BERLIN (Reuters) - The northern German maritime state of Bremen has the country’s highest COVID-19 vaccination rate by far, but it has become the hardest-hit by the rapid spread of the Omicron variant, reporting the highest infection rate of any region in Germany.
Experts say that the spike in Bremen could herald where Germany as a whole is heading in the coming days.
The seven-day infection rate in Bremen stood at 800 cases per 100,000 residents on Thursday, the highest in Germany and more than double the national rate of 303, according to the Robert Koch Institute (RKI) for infectious diseases.
“I assume that Bremen is just a little further ahead than other federal states,” said Hajo Zeeb of the Leibniz Institute for Prevention Research and Epidemiology in Bremen.
He said he expected many of Germany’s federal states to report infection rates similar to Bremen in the coming days.
Germany’s leaders are set to discuss how to respond to the Omicron variant later on Friday, with measures including shortening COVID-19 self-isolation periods over fears that critical services could grind to a halt as case numbers spike.
Bremen’s location near the Netherlands and Denmark, where Omicron has already become the dominant variant, could be one reason for the higher infection rate in the state, Zeeb said.
Omicron now accounts for more than 85% of coronavirus infections in Bremen, well above the national figure of around 44%, according to data from the RKI on Thursday.
Also, the city’s success in inoculating most of its residents early last year could be another reason.
“You have possibly now more of a vaccine gap than others who were a bit later (with the vaccination),” he said.
Studies have shown that protection against Omicron wanes over the course of several months and increases again following a booster shot.
Close to 84% of the population in Bremen, the smallest of Germany’s 16 federal states with fewer than 700,000 people, are double-vaccinated, compared with a national figure of around 72%. Some 44% have received a booster shot, compared with 42% nationally.
Bremen is also a somewhat more accurate representation of the actual figures in Germany because coronavirus testing there did not slow during the holiday season as it did in many other regions, Zeeb added.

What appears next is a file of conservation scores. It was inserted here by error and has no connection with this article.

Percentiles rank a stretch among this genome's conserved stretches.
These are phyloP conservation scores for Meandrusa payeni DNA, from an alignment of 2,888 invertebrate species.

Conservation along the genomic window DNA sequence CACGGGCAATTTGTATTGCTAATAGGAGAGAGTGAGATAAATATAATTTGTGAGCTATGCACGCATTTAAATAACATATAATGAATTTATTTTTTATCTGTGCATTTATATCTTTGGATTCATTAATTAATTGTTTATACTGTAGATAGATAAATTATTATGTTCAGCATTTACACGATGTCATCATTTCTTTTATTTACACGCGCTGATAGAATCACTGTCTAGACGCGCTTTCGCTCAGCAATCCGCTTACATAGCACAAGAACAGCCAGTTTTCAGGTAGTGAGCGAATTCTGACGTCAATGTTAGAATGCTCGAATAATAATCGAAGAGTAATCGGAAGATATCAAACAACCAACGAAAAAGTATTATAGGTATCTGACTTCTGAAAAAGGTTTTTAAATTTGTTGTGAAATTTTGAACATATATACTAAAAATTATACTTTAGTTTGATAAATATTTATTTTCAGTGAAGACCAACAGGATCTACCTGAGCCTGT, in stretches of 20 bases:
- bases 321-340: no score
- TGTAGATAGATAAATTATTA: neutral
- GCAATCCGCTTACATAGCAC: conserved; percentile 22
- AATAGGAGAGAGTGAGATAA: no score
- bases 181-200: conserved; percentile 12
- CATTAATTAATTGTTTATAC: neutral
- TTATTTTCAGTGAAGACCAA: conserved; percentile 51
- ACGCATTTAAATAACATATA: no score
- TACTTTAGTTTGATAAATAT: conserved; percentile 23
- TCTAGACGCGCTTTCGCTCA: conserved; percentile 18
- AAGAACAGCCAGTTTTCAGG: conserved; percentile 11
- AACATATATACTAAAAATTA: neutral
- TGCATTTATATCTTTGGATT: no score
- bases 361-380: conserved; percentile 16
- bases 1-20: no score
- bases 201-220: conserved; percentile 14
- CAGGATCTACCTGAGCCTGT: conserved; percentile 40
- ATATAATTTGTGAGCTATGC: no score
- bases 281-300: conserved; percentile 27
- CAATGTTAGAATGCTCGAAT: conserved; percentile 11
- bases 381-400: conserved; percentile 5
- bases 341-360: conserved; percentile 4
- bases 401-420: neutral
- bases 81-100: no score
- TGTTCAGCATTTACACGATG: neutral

Last week, German Health Minister Karl Lauterbach said the number of new cases had been under-reported and the actual incidence rate of infections was about two or three times higher than the officially reported figure.
The state’s government on Thursday introduced further restrictions to curb infections, including requiring a negative rapid test or proof of a booster shot to enter restaurants or cultural events, in addition to proving double-vaccination.
Despite the record infection rate in Bremen, the state’s hospitals were not as burdened as they were in the first three waves of the pandemic as patients infected with the new variant were coming in with milder symptoms, said Lukas Fuhrmann, spokesperson for Bremen’s health senate.
Doctors say the situation in hospitals could however soon worsen and that non-intensive care units were already overburdened with patients with milder lung symptoms.
The city of Bremen’s seven-day hospitalisation incidence was 13.6 cases per 100,000 people on Thursday, three times the national incidence of around 3.
“The situation is certainly a nightmare,” said Felix Diekmann, the medical director at St. Joseph-Stift hospital in Bremen. Although the situation is still manageable, the city might have to send COVID-19 patients to other states if it runs out of its intensive care beds, he said.
Reporting by Riham Alkousaa, Editing by William Maclean
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